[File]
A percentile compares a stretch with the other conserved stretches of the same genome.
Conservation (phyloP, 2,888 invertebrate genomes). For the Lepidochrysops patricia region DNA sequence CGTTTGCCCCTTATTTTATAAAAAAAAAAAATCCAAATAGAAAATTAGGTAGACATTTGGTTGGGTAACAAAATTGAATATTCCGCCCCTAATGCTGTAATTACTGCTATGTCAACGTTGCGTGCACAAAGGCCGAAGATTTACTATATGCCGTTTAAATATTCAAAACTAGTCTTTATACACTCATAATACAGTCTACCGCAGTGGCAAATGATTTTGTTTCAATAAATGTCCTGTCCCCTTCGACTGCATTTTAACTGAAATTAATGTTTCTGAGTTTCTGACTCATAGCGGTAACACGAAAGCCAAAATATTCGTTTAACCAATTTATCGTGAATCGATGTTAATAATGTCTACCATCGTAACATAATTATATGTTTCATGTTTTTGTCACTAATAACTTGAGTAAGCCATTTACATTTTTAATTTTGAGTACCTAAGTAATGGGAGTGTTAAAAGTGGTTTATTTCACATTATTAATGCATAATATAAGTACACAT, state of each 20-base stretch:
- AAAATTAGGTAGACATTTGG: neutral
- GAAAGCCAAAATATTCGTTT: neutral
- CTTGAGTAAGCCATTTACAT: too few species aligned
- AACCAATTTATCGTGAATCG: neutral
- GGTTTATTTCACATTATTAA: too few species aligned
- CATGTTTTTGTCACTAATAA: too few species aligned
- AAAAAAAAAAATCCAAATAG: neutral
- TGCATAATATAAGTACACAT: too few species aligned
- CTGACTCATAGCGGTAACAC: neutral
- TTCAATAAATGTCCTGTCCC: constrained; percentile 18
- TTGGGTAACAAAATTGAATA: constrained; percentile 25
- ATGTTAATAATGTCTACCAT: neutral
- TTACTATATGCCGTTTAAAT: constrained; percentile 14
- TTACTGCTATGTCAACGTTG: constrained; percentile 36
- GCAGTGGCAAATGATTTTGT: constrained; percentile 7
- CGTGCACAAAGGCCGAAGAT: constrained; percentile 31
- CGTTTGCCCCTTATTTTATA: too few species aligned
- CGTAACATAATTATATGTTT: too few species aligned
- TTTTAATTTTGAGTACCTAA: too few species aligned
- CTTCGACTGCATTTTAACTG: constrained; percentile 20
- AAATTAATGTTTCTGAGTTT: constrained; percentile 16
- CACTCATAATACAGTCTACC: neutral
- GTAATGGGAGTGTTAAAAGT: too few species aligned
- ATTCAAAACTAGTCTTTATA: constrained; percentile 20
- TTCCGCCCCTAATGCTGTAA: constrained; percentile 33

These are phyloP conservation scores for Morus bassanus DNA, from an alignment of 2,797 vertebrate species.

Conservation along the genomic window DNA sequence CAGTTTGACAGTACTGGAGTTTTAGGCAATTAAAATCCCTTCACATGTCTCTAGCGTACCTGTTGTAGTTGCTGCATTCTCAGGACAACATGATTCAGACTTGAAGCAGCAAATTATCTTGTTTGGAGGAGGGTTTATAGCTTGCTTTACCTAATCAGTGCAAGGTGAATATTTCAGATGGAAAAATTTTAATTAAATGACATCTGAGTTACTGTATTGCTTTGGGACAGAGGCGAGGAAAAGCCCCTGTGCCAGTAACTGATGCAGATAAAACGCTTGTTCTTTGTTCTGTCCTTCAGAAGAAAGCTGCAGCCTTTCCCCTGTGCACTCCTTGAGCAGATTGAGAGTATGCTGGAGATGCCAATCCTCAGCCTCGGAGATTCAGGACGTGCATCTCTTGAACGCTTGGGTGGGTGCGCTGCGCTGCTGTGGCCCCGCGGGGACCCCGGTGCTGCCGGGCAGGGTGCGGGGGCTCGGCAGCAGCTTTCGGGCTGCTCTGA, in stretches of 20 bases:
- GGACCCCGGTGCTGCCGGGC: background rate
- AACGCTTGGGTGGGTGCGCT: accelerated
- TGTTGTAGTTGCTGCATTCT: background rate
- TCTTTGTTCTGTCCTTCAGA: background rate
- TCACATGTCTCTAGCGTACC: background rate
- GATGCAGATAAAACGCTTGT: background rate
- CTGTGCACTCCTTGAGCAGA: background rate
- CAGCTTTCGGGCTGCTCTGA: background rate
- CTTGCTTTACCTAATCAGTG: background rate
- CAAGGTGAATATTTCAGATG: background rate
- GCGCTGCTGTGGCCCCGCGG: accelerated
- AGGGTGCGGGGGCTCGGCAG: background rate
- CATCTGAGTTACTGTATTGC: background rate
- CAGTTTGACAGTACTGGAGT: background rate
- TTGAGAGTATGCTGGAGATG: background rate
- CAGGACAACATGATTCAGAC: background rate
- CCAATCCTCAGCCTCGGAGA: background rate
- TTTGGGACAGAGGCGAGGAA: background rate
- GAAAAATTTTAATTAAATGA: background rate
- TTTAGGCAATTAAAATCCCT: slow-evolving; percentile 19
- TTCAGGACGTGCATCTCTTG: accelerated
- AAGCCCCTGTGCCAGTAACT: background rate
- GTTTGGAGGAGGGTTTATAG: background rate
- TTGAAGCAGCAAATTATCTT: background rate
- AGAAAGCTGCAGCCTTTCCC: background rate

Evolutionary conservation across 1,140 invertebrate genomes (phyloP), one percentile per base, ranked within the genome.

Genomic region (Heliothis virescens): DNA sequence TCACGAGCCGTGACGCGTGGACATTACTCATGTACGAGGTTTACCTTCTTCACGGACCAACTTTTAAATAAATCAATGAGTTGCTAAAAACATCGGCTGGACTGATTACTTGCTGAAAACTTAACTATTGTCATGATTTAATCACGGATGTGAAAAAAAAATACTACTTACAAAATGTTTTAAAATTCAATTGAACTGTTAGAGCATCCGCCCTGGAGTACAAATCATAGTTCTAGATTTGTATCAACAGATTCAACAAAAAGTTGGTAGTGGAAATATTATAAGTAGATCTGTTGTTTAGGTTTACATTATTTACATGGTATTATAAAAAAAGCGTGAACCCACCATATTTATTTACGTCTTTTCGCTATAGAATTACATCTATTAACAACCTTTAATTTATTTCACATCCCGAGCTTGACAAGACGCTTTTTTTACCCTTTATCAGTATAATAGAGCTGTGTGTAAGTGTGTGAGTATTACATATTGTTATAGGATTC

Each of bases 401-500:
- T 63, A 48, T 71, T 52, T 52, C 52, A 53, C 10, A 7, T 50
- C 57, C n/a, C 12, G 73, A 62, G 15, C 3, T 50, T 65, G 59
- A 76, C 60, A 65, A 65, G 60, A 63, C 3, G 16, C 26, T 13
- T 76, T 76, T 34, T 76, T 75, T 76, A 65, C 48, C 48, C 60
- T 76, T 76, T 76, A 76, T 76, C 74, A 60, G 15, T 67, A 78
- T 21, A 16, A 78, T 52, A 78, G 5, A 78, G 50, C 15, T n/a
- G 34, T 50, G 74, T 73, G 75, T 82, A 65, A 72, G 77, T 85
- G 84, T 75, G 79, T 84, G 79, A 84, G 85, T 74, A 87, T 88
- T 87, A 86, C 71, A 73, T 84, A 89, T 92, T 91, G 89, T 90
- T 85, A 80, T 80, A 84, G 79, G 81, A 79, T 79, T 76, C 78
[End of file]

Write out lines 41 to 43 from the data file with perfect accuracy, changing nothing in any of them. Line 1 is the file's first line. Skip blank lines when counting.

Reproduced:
- AGGGTGCGGGGGCTCGGCAG: background rate
- CATCTGAGTTACTGTATTGC: background rate
- CAGTTTGACAGTACTGGAGT: background rate